So what do donors favor instead? By far the number one cause among all donors is specific diseases (24%), followed by international relief and development (14%), animal welfare (13%), and community development (10%). The research also found that although a majority of donors state a preference for giving “here at home” rather than overseas, 60% name a favorite that operates globally, compared to 22% working just within the United States and only 16% working locally or regionally.
If you could only support one charitable organization, which one would it be?
Consumer insights company Grey Matter Research and research panel Opinions4Good (Op4G) asked 1,000 American donors this question, then researched every organization mentioned as a favorite: their size, primary cause, overhead ratio, theater of operations, and whether the organization is faith-based. Donors were told to exclude local churches and places of worship from their answers.
The study found quite a number of surprising facts about the charities Americans favor. For one thing, although there are many large and well-known organizations, just twenty separate brands account for most-favored status for over half of all American donors (54%). In fact, just five major brands account for 36% of all donors’ favorite organizations:
- ALSAC/St. Jude
- American Cancer Society
- American Red Cross
- The Salvation Army
These are not by any means America’s largest charities, but the five most likely to be named as the very favorites by American donors.
A key conclusion of the research is that Americans tend to favor very large charities. The average total income of the 289 different organizations donors name in the study is $1.1 billion (according to their most recently available IRS Form 990). And although mathematical averages can be skewed upward by a small number of very large organizations, even the median figure is quite high, at $399 million. Just 5% of donors have a favorite charity with under $1 million of income; only 23% name one with under $50 million in income.
One advantage small organizations have is that they tend to attract larger donors. Among donors who gave under $100 during the 12 months preceding the study, only 20% have a favorite charity with income under $50 million, compared to 47% who have a favorite with a total income of $1 billion or more. This ratio starts to equalize as donors give more, finally reaching 29% favoring small charities and 35% very large charities among donors giving $2,000 or more in the past year.
A third major discovery of the study is that religious people rarely favor religious organizations. The proportion who name a favorite organization that is faith-based is only:
- 18% among donors who self-identify as Christian
- 8% among those who self-identify as some other religion
- 19% among Protestants
- 16% among Roman Catholics
- 18% among those who attend worship services at least once a month
- 23% among those who attend Protestant worship services at least once a month
The vast majority of all donors who identify with and regularly participate in religious faith do not have a faith-based organizations as their favorite charity.
Not only that, but organizations for which religion itself is the primary cause (e.g. spreading their religious faith or strengthening the faith of believers, such as a teaching ministry or missionary organization) are the favorites for only 2% of donors who regularly attend religious services.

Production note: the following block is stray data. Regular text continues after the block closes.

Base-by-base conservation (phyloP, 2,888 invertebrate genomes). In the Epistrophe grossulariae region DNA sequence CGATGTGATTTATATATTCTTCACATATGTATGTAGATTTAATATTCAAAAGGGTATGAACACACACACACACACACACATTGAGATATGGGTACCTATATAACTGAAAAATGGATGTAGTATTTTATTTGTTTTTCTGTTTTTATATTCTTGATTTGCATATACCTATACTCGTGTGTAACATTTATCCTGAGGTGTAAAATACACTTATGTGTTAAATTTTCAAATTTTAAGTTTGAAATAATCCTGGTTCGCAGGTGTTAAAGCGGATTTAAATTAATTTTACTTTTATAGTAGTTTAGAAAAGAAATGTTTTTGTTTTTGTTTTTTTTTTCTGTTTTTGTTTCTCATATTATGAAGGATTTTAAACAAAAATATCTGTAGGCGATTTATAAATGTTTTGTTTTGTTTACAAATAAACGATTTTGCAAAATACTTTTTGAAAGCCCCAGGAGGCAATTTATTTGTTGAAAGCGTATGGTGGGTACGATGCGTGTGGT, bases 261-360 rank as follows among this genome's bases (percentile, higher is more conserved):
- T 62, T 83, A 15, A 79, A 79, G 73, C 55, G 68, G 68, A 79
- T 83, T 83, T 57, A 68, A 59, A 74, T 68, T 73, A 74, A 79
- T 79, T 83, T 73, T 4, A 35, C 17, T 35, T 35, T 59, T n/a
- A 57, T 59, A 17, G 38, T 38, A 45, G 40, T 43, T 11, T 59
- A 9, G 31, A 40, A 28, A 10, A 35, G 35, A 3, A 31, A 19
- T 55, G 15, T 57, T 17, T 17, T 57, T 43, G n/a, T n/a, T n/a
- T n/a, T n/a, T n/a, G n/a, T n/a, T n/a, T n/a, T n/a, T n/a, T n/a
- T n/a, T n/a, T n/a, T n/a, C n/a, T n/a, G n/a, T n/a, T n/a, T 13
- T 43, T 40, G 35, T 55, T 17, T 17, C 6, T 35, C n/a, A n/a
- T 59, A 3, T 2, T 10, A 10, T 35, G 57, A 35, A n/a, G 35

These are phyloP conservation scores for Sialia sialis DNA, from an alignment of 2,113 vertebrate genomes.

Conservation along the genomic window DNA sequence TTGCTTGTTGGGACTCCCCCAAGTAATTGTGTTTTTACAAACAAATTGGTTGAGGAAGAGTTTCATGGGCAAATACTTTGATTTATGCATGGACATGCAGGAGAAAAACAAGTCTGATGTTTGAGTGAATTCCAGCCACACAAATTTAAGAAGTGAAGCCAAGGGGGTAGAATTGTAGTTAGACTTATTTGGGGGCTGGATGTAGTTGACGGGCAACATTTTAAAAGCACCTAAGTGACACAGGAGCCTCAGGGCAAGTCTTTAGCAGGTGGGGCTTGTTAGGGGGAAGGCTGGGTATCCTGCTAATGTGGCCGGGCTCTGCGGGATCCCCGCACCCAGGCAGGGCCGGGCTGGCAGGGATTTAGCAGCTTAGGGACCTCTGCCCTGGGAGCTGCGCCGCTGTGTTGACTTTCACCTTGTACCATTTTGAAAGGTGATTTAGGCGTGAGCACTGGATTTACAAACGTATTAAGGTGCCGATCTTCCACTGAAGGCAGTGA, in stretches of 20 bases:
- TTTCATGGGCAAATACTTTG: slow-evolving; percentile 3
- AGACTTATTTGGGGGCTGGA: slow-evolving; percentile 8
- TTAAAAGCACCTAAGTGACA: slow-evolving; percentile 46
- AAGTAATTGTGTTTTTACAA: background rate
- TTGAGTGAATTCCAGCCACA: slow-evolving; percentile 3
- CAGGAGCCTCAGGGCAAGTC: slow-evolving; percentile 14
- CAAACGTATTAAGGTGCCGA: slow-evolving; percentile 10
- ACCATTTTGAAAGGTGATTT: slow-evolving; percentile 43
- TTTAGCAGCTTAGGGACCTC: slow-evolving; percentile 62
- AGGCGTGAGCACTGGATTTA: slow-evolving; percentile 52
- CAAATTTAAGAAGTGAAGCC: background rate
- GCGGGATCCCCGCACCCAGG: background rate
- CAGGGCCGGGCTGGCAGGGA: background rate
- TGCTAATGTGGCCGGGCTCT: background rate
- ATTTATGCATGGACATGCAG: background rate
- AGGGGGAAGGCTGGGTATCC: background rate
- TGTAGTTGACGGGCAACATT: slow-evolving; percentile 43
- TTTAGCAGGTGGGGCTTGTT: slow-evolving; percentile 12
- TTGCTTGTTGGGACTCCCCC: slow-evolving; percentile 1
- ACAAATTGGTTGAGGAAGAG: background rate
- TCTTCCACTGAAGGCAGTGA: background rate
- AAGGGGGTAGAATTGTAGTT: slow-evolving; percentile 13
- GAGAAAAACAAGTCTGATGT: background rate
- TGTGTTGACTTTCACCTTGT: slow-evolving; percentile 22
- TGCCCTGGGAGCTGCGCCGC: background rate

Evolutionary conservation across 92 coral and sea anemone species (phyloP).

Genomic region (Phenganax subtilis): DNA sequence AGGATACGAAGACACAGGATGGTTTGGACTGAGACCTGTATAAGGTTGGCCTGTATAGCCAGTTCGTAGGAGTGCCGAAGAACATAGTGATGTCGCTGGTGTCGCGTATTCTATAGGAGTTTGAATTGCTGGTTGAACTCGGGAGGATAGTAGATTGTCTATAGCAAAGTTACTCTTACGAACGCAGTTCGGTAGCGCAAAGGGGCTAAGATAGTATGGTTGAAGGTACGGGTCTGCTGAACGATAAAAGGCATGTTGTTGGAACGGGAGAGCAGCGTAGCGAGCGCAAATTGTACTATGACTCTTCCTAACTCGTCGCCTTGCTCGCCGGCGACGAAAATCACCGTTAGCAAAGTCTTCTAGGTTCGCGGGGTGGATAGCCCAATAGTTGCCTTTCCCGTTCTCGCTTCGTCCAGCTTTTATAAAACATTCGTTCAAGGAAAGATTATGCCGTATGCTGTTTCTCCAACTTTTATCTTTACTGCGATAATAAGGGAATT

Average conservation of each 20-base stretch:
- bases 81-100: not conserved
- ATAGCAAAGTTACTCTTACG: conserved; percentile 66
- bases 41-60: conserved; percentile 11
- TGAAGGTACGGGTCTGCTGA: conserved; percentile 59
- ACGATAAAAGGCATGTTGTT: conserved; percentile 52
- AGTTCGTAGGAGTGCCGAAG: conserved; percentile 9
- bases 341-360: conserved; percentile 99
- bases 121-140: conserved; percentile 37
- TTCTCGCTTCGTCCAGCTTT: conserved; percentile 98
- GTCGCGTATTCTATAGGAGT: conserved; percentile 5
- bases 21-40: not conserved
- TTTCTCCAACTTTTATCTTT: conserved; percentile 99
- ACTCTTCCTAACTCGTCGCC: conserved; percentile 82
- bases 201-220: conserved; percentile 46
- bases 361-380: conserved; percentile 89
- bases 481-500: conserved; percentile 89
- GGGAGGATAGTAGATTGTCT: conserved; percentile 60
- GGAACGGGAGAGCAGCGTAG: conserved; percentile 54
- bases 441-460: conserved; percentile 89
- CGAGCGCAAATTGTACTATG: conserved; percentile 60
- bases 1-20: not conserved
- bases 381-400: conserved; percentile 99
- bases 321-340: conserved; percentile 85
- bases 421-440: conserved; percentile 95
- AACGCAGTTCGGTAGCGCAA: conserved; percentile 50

So what do donors favor instead? By far the number one cause among all donors is specific diseases (24%), followed by international relief and development (14%), animal welfare (13%), and community development (10%).
The research also found that although a majority of donors state a preference for giving “here at home” rather than overseas, 60% name a favorite that operates globally, compared to 22% working just within the United States and only 16% working locally or regionally.
Ron Sellers, president of Grey Matter Research, notes that donors often prefer one thing but then donate in a way that contradicts their preferences. “When donors are directly asked, about half say they prefer supporting smaller organizations and two-thirds want to help ‘here at home,’” Sellers noted. “But then their favorite charities are heavily weighted toward large organizations and those operating globally. It’s a testament to so many of these favored organizations that they have garnered a high level of preference even though they don’t represent the ‘ideal’ organization for many donors.”
Sellers explained that there are many lessons to be learned from the study. “Faith-based organizations need to start asking themselves why so many people of faith are not putting their contributions where their hearts supposedly are. Small organizations need to consider whether their resources are best used trying to build a file of small, mass market donors or going after a more select group of larger donors. And everyone needs to take a look at the few brands that are tremendously strong and dig into what they have done to reach that brand strength and create preference among so many donors.”
About the study:
Consumer insights company Grey Matter Research and research panel Opinions4Good (Op4G) partnered on The Donor Mindset Study, a series of research reports about American charitable donors. The latest in the series (The Donor Mindset Study VIII: What America’s Favorite Charities Have in Common) explores what the favorite charities of donors look like: size, cause, where they operate, whether they’re faith-based, and why they have become a favorite. The study was conducted online, using a demographically representative sample from the Op4G panel. Panel members were screened for recent donor behavior, with 1,000 active donors completing the entire questionnaire.